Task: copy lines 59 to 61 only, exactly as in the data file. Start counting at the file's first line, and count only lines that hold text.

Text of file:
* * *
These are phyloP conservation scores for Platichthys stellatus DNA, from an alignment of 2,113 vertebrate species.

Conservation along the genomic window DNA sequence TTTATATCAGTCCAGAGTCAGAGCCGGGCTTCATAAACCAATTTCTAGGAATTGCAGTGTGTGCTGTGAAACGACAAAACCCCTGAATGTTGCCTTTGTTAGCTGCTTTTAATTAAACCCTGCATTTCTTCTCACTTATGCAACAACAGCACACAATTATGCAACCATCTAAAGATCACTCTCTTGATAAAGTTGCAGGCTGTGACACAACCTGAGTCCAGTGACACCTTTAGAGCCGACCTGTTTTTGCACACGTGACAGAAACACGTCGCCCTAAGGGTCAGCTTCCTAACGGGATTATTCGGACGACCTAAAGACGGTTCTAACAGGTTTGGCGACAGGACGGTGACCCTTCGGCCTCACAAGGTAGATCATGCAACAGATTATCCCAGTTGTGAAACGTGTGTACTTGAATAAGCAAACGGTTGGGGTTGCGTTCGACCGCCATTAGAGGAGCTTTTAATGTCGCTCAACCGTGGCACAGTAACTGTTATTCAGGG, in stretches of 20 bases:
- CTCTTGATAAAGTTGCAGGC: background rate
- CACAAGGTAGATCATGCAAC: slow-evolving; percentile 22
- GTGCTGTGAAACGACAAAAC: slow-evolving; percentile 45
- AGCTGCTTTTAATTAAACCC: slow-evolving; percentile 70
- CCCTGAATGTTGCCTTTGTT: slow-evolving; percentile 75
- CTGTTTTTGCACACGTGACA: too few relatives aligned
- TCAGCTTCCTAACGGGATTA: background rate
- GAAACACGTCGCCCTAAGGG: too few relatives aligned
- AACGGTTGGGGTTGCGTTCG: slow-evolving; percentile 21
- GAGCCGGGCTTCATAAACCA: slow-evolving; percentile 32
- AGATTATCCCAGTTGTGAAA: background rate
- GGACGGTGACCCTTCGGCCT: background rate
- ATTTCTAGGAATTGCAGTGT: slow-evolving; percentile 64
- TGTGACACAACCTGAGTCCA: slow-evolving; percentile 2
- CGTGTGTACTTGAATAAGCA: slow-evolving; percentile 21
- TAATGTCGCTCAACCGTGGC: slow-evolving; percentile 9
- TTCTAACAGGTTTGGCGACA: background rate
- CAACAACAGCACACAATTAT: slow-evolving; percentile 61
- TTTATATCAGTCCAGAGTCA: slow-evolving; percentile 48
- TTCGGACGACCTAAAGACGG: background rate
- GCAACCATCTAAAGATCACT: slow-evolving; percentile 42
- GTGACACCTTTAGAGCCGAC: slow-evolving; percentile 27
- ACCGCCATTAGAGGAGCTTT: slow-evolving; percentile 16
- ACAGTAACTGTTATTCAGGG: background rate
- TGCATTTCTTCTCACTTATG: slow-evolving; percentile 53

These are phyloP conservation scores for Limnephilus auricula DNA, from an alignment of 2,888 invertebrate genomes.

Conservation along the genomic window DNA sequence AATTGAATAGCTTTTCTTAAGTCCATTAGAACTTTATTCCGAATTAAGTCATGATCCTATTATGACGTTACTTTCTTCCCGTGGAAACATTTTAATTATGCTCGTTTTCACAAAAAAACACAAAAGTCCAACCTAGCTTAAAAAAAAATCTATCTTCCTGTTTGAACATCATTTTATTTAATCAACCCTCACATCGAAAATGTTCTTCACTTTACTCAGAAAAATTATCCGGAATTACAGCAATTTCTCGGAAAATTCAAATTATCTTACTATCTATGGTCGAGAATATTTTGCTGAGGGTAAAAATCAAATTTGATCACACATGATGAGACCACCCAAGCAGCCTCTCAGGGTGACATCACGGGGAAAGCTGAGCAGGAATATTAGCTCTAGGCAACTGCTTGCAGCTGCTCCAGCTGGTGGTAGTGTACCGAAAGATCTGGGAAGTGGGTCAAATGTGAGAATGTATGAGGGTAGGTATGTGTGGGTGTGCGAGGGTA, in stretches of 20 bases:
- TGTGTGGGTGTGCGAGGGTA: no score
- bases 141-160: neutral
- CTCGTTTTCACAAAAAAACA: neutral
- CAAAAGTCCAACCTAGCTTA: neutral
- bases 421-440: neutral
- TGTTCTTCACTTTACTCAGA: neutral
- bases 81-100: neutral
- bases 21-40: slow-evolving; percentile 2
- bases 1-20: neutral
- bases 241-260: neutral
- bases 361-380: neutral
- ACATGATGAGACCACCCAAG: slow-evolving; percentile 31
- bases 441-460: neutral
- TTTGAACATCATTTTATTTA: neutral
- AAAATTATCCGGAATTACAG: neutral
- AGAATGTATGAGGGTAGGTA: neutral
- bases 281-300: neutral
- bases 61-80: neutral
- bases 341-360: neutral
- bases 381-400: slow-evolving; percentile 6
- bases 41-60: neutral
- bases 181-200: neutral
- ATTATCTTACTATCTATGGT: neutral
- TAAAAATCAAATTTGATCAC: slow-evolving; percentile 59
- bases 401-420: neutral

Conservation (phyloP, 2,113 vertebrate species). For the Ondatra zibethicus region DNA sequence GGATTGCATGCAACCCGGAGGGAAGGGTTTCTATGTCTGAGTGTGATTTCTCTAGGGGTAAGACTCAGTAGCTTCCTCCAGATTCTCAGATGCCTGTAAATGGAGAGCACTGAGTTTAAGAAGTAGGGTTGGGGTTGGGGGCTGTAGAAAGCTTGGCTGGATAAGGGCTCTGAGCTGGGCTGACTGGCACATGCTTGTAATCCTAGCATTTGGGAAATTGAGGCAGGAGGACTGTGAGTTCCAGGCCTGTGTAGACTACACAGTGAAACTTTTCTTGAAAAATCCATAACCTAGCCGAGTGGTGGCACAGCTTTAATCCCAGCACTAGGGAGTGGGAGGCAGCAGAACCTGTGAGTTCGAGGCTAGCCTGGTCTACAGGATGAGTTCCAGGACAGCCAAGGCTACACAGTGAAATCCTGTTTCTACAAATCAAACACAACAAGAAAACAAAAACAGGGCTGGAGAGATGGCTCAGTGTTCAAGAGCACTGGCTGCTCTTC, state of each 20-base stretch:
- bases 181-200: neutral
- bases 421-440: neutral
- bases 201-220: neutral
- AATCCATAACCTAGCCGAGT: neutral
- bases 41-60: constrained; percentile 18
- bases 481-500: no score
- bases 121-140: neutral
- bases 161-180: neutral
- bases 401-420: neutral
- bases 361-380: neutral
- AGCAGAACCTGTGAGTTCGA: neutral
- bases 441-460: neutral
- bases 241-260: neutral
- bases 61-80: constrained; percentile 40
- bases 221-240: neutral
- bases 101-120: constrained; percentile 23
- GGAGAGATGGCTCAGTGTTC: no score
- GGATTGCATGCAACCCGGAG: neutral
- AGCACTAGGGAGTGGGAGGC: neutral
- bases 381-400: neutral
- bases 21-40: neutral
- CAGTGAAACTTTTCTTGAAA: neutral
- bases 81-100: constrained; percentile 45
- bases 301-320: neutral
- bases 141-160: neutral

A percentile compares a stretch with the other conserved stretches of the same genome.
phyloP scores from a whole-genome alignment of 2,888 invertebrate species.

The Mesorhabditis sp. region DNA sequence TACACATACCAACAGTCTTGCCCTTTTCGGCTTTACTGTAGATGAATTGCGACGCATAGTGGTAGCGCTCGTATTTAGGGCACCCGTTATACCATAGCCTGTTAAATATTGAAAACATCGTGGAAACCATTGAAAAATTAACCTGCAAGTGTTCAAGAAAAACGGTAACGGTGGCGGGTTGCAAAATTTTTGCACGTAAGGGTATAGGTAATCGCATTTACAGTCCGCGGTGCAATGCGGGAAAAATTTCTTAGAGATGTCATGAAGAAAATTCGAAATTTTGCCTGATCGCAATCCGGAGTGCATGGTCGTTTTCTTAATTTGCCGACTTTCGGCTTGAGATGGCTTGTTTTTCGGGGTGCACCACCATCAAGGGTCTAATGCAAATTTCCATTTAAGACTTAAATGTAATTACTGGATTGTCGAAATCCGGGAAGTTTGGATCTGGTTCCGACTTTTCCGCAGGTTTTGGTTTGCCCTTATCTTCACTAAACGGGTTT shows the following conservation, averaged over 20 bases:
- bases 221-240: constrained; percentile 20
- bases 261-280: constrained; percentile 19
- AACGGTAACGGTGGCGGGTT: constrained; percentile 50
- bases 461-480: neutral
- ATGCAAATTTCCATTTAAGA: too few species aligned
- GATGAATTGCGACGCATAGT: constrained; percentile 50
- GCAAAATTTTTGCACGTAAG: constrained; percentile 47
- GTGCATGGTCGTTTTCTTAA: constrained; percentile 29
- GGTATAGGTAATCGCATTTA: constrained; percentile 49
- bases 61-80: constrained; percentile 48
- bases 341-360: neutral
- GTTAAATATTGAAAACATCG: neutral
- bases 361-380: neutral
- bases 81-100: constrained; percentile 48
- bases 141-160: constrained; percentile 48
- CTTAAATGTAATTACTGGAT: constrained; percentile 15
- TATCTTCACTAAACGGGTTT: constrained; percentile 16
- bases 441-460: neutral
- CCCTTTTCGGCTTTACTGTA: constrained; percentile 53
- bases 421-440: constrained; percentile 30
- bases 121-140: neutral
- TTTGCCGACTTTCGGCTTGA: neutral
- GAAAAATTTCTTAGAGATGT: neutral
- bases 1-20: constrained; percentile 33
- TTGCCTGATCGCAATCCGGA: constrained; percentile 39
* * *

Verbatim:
- AATCCATAACCTAGCCGAGT: neutral
- bases 41-60: constrained; percentile 18
- bases 481-500: no score